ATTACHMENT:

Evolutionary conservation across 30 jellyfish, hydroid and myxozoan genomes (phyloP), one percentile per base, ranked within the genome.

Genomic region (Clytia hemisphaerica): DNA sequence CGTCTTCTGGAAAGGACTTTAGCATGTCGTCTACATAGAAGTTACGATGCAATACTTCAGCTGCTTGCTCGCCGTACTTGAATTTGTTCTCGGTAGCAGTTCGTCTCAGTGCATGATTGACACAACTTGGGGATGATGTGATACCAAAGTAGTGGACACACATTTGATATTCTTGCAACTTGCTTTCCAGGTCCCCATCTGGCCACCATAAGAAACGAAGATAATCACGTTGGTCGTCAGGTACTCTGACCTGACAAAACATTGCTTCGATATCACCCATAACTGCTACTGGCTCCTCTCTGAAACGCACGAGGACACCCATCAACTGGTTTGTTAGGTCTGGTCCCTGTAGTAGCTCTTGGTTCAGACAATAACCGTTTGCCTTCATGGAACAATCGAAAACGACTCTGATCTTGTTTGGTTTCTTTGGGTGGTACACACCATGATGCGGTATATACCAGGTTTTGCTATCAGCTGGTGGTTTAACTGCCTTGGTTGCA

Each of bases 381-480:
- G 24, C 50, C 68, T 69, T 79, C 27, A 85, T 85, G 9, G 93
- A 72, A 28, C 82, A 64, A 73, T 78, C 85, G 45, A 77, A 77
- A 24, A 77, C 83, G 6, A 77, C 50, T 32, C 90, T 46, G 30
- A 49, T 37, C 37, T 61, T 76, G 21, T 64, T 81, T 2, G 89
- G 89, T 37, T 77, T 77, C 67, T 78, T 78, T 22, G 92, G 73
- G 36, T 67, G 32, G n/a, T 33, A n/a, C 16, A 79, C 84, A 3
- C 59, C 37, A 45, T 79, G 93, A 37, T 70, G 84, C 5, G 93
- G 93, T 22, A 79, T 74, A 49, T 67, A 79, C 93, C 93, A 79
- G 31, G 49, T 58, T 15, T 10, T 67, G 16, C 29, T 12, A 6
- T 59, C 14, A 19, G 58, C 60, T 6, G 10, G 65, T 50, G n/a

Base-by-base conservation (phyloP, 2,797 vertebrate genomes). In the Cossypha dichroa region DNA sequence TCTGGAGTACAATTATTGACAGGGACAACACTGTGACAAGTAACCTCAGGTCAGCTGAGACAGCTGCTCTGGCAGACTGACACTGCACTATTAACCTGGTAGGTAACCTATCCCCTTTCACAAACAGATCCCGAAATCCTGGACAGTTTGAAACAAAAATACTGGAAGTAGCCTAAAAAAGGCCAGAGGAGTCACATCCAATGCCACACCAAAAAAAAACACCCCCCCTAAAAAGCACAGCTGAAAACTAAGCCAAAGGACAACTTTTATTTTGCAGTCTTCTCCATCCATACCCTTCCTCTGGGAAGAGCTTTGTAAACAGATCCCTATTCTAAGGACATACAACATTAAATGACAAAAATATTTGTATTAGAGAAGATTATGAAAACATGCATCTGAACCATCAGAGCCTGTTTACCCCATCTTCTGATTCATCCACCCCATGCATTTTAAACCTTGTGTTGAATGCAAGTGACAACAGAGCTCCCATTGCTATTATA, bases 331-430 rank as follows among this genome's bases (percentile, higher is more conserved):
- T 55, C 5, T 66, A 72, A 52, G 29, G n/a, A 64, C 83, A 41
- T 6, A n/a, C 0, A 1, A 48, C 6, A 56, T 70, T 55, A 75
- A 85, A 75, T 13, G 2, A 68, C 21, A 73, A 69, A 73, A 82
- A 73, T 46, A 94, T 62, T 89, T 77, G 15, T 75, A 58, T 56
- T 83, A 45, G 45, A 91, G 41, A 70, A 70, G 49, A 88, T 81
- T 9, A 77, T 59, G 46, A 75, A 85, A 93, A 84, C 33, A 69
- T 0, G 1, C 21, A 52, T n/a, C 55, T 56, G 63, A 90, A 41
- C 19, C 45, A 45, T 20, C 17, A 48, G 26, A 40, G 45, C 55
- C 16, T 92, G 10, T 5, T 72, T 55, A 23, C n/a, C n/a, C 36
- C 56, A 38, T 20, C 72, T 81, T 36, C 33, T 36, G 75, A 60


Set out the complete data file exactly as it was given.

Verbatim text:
Evolutionary conservation across 30 jellyfish, hydroid and myxozoan genomes (phyloP), one percentile per base, ranked within the genome.

Genomic region (Clytia hemisphaerica): DNA sequence CGTCTTCTGGAAAGGACTTTAGCATGTCGTCTACATAGAAGTTACGATGCAATACTTCAGCTGCTTGCTCGCCGTACTTGAATTTGTTCTCGGTAGCAGTTCGTCTCAGTGCATGATTGACACAACTTGGGGATGATGTGATACCAAAGTAGTGGACACACATTTGATATTCTTGCAACTTGCTTTCCAGGTCCCCATCTGGCCACCATAAGAAACGAAGATAATCACGTTGGTCGTCAGGTACTCTGACCTGACAAAACATTGCTTCGATATCACCCATAACTGCTACTGGCTCCTCTCTGAAACGCACGAGGACACCCATCAACTGGTTTGTTAGGTCTGGTCCCTGTAGTAGCTCTTGGTTCAGACAATAACCGTTTGCCTTCATGGAACAATCGAAAACGACTCTGATCTTGTTTGGTTTCTTTGGGTGGTACACACCATGATGCGGTATATACCAGGTTTTGCTATCAGCTGGTGGTTTAACTGCCTTGGTTGCA

Each of bases 381-480:
- G 24, C 50, C 68, T 69, T 79, C 27, A 85, T 85, G 9, G 93
- A 72, A 28, C 82, A 64, A 73, T 78, C 85, G 45, A 77, A 77
- A 24, A 77, C 83, G 6, A 77, C 50, T 32, C 90, T 46, G 30
- A 49, T 37, C 37, T 61, T 76, G 21, T 64, T 81, T 2, G 89
- G 89, T 37, T 77, T 77, C 67, T 78, T 78, T 22, G 92, G 73
- G 36, T 67, G 32, G n/a, T 33, A n/a, C 16, A 79, C 84, A 3
- C 59, C 37, A 45, T 79, G 93, A 37, T 70, G 84, C 5, G 93
- G 93, T 22, A 79, T 74, A 49, T 67, A 79, C 93, C 93, A 79
- G 31, G 49, T 58, T 15, T 10, T 67, G 16, C 29, T 12, A 6
- T 59, C 14, A 19, G 58, C 60, T 6, G 10, G 65, T 50, G n/a

Base-by-base conservation (phyloP, 2,797 vertebrate genomes). In the Cossypha dichroa region DNA sequence TCTGGAGTACAATTATTGACAGGGACAACACTGTGACAAGTAACCTCAGGTCAGCTGAGACAGCTGCTCTGGCAGACTGACACTGCACTATTAACCTGGTAGGTAACCTATCCCCTTTCACAAACAGATCCCGAAATCCTGGACAGTTTGAAACAAAAATACTGGAAGTAGCCTAAAAAAGGCCAGAGGAGTCACATCCAATGCCACACCAAAAAAAAACACCCCCCCTAAAAAGCACAGCTGAAAACTAAGCCAAAGGACAACTTTTATTTTGCAGTCTTCTCCATCCATACCCTTCCTCTGGGAAGAGCTTTGTAAACAGATCCCTATTCTAAGGACATACAACATTAAATGACAAAAATATTTGTATTAGAGAAGATTATGAAAACATGCATCTGAACCATCAGAGCCTGTTTACCCCATCTTCTGATTCATCCACCCCATGCATTTTAAACCTTGTGTTGAATGCAAGTGACAACAGAGCTCCCATTGCTATTATA, bases 331-430 rank as follows among this genome's bases (percentile, higher is more conserved):
- T 55, C 5, T 66, A 72, A 52, G 29, G n/a, A 64, C 83, A 41
- T 6, A n/a, C 0, A 1, A 48, C 6, A 56, T 70, T 55, A 75
- A 85, A 75, T 13, G 2, A 68, C 21, A 73, A 69, A 73, A 82
- A 73, T 46, A 94, T 62, T 89, T 77, G 15, T 75, A 58, T 56
- T 83, A 45, G 45, A 91, G 41, A 70, A 70, G 49, A 88, T 81
- T 9, A 77, T 59, G 46, A 75, A 85, A 93, A 84, C 33, A 69
- T 0, G 1, C 21, A 52, T n/a, C 55, T 56, G 63, A 90, A 41
- C 19, C 45, A 45, T 20, C 17, A 48, G 26, A 40, G 45, C 55
- C 16, T 92, G 10, T 5, T 72, T 55, A 23, C n/a, C n/a, C 36
- C 56, A 38, T 20, C 72, T 81, T 36, C 33, T 36, G 75, A 60